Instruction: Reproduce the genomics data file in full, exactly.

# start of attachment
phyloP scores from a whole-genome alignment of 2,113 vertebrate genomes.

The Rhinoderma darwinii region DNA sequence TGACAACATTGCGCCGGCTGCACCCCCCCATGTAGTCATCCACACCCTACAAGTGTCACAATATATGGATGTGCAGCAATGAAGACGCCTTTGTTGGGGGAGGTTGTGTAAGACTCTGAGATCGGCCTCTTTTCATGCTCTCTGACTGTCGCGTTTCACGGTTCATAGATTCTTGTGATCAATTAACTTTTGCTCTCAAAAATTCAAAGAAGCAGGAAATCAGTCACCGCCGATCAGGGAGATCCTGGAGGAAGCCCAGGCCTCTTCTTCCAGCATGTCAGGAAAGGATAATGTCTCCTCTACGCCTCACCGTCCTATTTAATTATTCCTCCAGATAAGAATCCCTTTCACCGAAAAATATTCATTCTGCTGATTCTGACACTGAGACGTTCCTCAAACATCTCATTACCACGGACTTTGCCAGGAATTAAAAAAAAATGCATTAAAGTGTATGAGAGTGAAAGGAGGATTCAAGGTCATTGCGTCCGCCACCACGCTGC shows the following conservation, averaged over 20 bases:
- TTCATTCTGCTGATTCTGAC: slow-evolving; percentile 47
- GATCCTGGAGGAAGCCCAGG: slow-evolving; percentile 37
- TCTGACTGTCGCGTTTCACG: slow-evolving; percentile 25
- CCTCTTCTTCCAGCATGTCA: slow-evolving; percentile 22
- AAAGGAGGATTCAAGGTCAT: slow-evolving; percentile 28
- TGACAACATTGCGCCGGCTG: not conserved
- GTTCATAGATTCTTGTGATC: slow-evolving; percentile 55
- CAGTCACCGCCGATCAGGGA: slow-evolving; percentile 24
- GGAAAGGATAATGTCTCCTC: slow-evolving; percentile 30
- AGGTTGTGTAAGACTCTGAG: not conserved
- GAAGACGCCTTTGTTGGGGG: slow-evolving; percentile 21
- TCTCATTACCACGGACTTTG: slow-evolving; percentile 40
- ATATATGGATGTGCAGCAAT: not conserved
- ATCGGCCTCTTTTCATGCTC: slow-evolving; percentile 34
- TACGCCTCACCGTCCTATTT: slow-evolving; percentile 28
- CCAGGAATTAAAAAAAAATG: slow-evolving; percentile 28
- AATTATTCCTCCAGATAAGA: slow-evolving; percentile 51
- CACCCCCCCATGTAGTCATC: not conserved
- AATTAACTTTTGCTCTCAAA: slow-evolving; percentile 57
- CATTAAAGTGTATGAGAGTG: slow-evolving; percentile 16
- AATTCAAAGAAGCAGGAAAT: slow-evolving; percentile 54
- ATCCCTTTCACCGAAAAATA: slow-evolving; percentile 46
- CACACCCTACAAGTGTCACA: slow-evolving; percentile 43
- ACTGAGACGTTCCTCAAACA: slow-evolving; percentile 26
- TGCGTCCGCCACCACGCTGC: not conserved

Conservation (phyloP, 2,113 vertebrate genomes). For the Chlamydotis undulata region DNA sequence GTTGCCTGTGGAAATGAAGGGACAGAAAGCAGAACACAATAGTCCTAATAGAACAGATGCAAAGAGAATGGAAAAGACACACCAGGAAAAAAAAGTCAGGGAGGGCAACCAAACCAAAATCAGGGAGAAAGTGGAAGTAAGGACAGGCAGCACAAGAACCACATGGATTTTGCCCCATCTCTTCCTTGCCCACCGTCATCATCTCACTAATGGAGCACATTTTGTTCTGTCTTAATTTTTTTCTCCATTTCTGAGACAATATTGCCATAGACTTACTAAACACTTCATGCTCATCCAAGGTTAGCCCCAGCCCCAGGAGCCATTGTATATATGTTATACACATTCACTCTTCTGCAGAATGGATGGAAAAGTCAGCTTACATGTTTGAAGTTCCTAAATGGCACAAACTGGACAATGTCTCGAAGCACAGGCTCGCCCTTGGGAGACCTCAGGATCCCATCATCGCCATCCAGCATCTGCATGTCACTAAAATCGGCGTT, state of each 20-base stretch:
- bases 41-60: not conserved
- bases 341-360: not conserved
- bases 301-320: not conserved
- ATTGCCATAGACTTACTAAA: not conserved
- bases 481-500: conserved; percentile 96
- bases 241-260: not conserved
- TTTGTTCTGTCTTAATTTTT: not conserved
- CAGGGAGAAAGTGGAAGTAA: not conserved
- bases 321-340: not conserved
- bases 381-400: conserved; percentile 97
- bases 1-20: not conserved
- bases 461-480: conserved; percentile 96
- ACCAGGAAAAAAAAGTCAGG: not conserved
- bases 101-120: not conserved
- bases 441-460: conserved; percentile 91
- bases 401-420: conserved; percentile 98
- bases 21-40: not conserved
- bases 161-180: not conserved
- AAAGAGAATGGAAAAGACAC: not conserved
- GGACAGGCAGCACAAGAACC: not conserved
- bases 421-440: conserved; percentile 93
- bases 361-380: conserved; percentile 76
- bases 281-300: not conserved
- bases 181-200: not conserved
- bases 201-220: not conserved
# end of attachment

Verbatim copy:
phyloP scores from a whole-genome alignment of 2,113 vertebrate genomes.

The Rhinoderma darwinii region DNA sequence TGACAACATTGCGCCGGCTGCACCCCCCCATGTAGTCATCCACACCCTACAAGTGTCACAATATATGGATGTGCAGCAATGAAGACGCCTTTGTTGGGGGAGGTTGTGTAAGACTCTGAGATCGGCCTCTTTTCATGCTCTCTGACTGTCGCGTTTCACGGTTCATAGATTCTTGTGATCAATTAACTTTTGCTCTCAAAAATTCAAAGAAGCAGGAAATCAGTCACCGCCGATCAGGGAGATCCTGGAGGAAGCCCAGGCCTCTTCTTCCAGCATGTCAGGAAAGGATAATGTCTCCTCTACGCCTCACCGTCCTATTTAATTATTCCTCCAGATAAGAATCCCTTTCACCGAAAAATATTCATTCTGCTGATTCTGACACTGAGACGTTCCTCAAACATCTCATTACCACGGACTTTGCCAGGAATTAAAAAAAAATGCATTAAAGTGTATGAGAGTGAAAGGAGGATTCAAGGTCATTGCGTCCGCCACCACGCTGC shows the following conservation, averaged over 20 bases:
- TTCATTCTGCTGATTCTGAC: slow-evolving; percentile 47
- GATCCTGGAGGAAGCCCAGG: slow-evolving; percentile 37
- TCTGACTGTCGCGTTTCACG: slow-evolving; percentile 25
- CCTCTTCTTCCAGCATGTCA: slow-evolving; percentile 22
- AAAGGAGGATTCAAGGTCAT: slow-evolving; percentile 28
- TGACAACATTGCGCCGGCTG: not conserved
- GTTCATAGATTCTTGTGATC: slow-evolving; percentile 55
- CAGTCACCGCCGATCAGGGA: slow-evolving; percentile 24
- GGAAAGGATAATGTCTCCTC: slow-evolving; percentile 30
- AGGTTGTGTAAGACTCTGAG: not conserved
- GAAGACGCCTTTGTTGGGGG: slow-evolving; percentile 21
- TCTCATTACCACGGACTTTG: slow-evolving; percentile 40
- ATATATGGATGTGCAGCAAT: not conserved
- ATCGGCCTCTTTTCATGCTC: slow-evolving; percentile 34
- TACGCCTCACCGTCCTATTT: slow-evolving; percentile 28
- CCAGGAATTAAAAAAAAATG: slow-evolving; percentile 28
- AATTATTCCTCCAGATAAGA: slow-evolving; percentile 51
- CACCCCCCCATGTAGTCATC: not conserved
- AATTAACTTTTGCTCTCAAA: slow-evolving; percentile 57
- CATTAAAGTGTATGAGAGTG: slow-evolving; percentile 16
- AATTCAAAGAAGCAGGAAAT: slow-evolving; percentile 54
- ATCCCTTTCACCGAAAAATA: slow-evolving; percentile 46
- CACACCCTACAAGTGTCACA: slow-evolving; percentile 43
- ACTGAGACGTTCCTCAAACA: slow-evolving; percentile 26
- TGCGTCCGCCACCACGCTGC: not conserved

Conservation (phyloP, 2,113 vertebrate genomes). For the Chlamydotis undulata region DNA sequence GTTGCCTGTGGAAATGAAGGGACAGAAAGCAGAACACAATAGTCCTAATAGAACAGATGCAAAGAGAATGGAAAAGACACACCAGGAAAAAAAAGTCAGGGAGGGCAACCAAACCAAAATCAGGGAGAAAGTGGAAGTAAGGACAGGCAGCACAAGAACCACATGGATTTTGCCCCATCTCTTCCTTGCCCACCGTCATCATCTCACTAATGGAGCACATTTTGTTCTGTCTTAATTTTTTTCTCCATTTCTGAGACAATATTGCCATAGACTTACTAAACACTTCATGCTCATCCAAGGTTAGCCCCAGCCCCAGGAGCCATTGTATATATGTTATACACATTCACTCTTCTGCAGAATGGATGGAAAAGTCAGCTTACATGTTTGAAGTTCCTAAATGGCACAAACTGGACAATGTCTCGAAGCACAGGCTCGCCCTTGGGAGACCTCAGGATCCCATCATCGCCATCCAGCATCTGCATGTCACTAAAATCGGCGTT, state of each 20-base stretch:
- bases 41-60: not conserved
- bases 341-360: not conserved
- bases 301-320: not conserved
- ATTGCCATAGACTTACTAAA: not conserved
- bases 481-500: conserved; percentile 96
- bases 241-260: not conserved
- TTTGTTCTGTCTTAATTTTT: not conserved
- CAGGGAGAAAGTGGAAGTAA: not conserved
- bases 321-340: not conserved
- bases 381-400: conserved; percentile 97
- bases 1-20: not conserved
- bases 461-480: conserved; percentile 96
- ACCAGGAAAAAAAAGTCAGG: not conserved
- bases 101-120: not conserved
- bases 441-460: conserved; percentile 91
- bases 401-420: conserved; percentile 98
- bases 21-40: not conserved
- bases 161-180: not conserved
- AAAGAGAATGGAAAAGACAC: not conserved
- GGACAGGCAGCACAAGAACC: not conserved
- bases 421-440: conserved; percentile 93
- bases 361-380: conserved; percentile 76
- bases 281-300: not conserved
- bases 181-200: not conserved
- bases 201-220: not conserved